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Are E-Cigarettes Putting a “Drag” On Life Insurance Sales?

Is the profile of the traditional tobacco user going “up in smoke?” (cough, cough)

Everyone seems to be weighing in on “e-cigarettes” – from the FDA, to WebMD, to major news outlets like CNN, and everyone in between. What are they, and why are they all the buzz in the life insurance industry today?  So all smoking-related puns aside – what’s the deal with e-cigs?

Wikipedia defines an e-cigarette as “An electronic cigarette (or e-cigarette), electronic vaping device, personal vaporizer (PV), or electronic nicotine delivery system (ENDS) (not to be confused with smokeless cigarettes) is a battery-powered device which simulates tobacco smoking. It generally uses a heating element that vaporizes a liquid solution. Some solutions contain a mixture of nicotine and flavourings, while others release a flavoured vapor without nicotine. Many are designed to simulate smoking implements, such as cigarettes or cigars, in their use and/or appearance, while others are considerably different in appearance.” (1)

Basically, an e-cig is classified as a smoking alternative; the majority of them are designed to simulate the experience of smoking an actual cigarette, and are available in a variety of options, including both with and without nicotine (the major addictive drug in tobacco). They have been quickly gaining in popularity, with projected sales to cross the 1 billion mark by the end of 2013. (2)  However, the main difference between cigarettes and e-cigs is that e-cigs don’t contain tobacco, and that they utilize the process of vaporization for the user to absorb nicotine, as opposed to the combustion, or burning, of a regular cigarette. This is one of the central arguments of proponents of e-cigs – the fact that there is no actual burning involved in the process, and therefore, no smoke – firsthand, secondhand, or otherwise. Since the vast majority of the harmful chemicals in cigarettes are contained in the smoke itself (3), e-cig supporters tout this as a prime reason why e-cigs are “healthier” than their regular cigarette counterparts – in fact, a recent FDA study found nine contaminates in the tested e-cigarette, versus the 11,000 contained in a tobacco cigarette. (2) E-cig proponents also highlight the fact that e-cigs are safer than regular cigarettes due to the fact that there is nothing burning, which could theoretically reduce accidents such as smoking-related house fires (one of the major causes of house fires). (4) Thomas Glynn, the director of science and trends at the American Cancer Society, also stated that “…there were always risks when one inhaled anything other than fresh, clean air, but… there was a great likelihood that e-cigarettes would prove considerably less harmful than traditional smokes, at least in the short term.”  (2)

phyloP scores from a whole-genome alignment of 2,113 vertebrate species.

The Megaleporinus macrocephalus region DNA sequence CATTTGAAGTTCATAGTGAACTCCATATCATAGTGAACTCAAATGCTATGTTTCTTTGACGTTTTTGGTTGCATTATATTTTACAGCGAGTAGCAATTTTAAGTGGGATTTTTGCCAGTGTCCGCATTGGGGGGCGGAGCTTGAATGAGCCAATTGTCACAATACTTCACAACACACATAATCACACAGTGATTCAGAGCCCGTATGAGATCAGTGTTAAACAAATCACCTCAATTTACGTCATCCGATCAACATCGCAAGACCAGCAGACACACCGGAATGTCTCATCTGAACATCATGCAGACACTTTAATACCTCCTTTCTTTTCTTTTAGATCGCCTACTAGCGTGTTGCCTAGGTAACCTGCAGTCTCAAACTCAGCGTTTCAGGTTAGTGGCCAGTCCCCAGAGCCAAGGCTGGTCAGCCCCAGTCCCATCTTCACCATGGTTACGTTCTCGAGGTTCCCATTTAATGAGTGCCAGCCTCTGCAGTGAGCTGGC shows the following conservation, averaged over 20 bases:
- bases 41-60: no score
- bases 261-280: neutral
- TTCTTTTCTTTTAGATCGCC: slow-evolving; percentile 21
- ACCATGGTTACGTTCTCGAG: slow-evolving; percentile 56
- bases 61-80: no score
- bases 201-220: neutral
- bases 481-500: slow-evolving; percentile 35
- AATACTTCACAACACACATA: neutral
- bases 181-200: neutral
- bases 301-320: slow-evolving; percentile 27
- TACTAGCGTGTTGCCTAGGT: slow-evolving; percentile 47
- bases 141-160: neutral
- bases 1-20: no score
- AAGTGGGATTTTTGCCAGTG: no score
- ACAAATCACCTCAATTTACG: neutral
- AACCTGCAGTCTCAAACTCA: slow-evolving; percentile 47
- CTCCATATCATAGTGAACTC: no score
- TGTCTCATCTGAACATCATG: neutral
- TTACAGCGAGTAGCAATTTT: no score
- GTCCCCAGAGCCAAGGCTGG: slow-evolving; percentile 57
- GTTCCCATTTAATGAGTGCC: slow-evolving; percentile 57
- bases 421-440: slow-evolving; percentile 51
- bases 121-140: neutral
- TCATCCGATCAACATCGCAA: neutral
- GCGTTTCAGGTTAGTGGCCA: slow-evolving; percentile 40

However, there is a huge amount of conflicting information and a variety of questions swirling around e-cigs and their use; are they actually safer than traditional cigarettes? How about exposure to secondhand vapor produced by their use? Are they safe for use in public places where smoking is traditionally banned, like restaurants or airplanes? Should they be classified as a cessation device (to help someone quit smoking, like nicotine gum, or the patch) or as a smoking alternative such as chewing tobacco? How should e-cig use be regulated? As e-cigarette use is still a fairly new phenomenon, there are comparatively few studies on the health risks involved, and like many questions regarding the use of e-cigs, the jury is still out.